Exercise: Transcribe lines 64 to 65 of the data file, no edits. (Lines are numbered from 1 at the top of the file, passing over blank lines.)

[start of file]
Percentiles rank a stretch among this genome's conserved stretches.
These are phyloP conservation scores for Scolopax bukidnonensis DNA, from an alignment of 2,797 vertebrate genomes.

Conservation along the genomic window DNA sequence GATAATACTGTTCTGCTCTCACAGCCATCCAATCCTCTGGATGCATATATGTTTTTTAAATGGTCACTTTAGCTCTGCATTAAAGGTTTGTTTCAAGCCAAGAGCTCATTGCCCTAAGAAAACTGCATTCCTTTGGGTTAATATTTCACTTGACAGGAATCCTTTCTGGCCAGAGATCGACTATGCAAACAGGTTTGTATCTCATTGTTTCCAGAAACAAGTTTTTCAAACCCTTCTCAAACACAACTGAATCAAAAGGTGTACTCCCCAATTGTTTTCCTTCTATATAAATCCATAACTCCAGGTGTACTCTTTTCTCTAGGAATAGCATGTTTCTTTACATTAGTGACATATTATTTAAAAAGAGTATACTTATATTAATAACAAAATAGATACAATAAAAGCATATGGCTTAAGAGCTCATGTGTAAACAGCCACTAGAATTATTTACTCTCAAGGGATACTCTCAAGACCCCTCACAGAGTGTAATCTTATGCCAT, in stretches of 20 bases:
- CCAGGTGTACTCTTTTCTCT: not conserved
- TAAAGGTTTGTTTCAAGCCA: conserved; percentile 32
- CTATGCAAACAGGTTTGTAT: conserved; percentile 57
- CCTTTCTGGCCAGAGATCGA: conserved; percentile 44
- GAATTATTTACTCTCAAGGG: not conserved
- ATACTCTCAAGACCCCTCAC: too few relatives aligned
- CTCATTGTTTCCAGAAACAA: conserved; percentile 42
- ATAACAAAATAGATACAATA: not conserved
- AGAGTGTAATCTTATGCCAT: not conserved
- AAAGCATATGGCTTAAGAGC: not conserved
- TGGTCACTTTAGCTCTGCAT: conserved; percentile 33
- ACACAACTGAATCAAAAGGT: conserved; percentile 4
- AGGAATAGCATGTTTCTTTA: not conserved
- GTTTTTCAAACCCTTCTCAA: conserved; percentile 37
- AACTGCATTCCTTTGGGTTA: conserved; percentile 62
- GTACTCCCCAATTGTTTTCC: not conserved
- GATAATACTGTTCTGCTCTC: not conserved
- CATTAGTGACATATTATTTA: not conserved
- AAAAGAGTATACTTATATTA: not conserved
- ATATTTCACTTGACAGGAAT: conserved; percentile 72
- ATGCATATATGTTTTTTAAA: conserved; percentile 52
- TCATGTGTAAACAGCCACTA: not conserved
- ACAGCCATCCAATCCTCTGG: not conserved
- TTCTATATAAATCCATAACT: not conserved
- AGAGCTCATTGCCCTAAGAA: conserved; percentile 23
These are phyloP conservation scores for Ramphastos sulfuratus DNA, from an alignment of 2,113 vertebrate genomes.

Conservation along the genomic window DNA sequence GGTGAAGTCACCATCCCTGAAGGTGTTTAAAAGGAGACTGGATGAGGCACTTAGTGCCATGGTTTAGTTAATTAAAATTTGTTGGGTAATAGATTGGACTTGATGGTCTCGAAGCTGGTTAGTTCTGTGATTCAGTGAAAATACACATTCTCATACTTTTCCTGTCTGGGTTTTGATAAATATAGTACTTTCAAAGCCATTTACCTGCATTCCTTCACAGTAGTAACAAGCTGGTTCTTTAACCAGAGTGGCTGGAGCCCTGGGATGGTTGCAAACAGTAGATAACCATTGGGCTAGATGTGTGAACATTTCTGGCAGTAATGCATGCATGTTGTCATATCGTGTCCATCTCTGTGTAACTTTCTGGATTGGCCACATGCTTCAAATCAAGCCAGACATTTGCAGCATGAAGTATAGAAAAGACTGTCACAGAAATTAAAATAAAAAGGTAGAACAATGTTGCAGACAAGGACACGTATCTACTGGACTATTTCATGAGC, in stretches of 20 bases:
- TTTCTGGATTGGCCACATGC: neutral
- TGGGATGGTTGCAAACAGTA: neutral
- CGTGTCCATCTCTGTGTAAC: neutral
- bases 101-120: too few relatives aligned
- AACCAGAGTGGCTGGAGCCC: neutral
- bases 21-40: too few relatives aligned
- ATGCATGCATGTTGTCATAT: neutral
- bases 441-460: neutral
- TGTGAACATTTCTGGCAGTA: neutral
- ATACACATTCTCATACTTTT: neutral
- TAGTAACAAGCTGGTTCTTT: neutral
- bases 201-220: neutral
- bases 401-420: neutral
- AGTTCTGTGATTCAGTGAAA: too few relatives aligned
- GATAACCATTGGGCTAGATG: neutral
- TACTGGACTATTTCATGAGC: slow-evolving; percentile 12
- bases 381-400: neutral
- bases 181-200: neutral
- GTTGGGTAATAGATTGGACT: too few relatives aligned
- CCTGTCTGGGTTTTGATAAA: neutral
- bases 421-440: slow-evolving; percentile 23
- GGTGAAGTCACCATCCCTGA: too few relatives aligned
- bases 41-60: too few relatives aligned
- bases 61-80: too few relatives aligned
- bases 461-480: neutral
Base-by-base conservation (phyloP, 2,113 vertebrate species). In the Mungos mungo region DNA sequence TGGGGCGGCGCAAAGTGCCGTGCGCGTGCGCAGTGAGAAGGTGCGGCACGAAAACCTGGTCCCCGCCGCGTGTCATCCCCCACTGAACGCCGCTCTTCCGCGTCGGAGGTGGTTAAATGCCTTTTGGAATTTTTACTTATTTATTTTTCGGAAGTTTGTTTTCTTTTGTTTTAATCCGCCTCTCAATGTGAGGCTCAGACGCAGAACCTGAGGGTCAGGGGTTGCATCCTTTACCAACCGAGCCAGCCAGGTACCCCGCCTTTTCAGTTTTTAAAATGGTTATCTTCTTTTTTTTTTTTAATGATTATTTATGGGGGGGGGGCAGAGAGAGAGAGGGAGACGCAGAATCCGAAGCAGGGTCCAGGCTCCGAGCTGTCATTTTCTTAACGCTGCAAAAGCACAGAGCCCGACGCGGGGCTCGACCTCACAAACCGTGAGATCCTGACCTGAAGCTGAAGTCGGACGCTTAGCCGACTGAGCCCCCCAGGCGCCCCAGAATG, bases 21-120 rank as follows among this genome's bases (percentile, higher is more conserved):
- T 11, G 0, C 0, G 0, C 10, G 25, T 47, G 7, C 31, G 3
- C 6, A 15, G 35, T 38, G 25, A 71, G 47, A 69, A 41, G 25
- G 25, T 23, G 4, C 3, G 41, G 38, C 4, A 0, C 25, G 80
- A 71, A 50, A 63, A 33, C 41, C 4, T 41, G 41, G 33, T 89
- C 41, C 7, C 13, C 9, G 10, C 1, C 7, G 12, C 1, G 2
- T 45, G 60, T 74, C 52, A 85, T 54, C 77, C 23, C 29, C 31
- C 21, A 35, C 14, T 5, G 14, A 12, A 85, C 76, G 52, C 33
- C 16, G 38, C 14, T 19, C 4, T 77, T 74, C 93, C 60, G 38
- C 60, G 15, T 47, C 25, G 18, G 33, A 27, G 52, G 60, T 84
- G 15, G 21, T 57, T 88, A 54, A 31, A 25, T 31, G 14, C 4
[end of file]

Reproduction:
- C 16, G 38, C 14, T 19, C 4, T 77, T 74, C 93, C 60, G 38
- C 60, G 15, T 47, C 25, G 18, G 33, A 27, G 52, G 60, T 84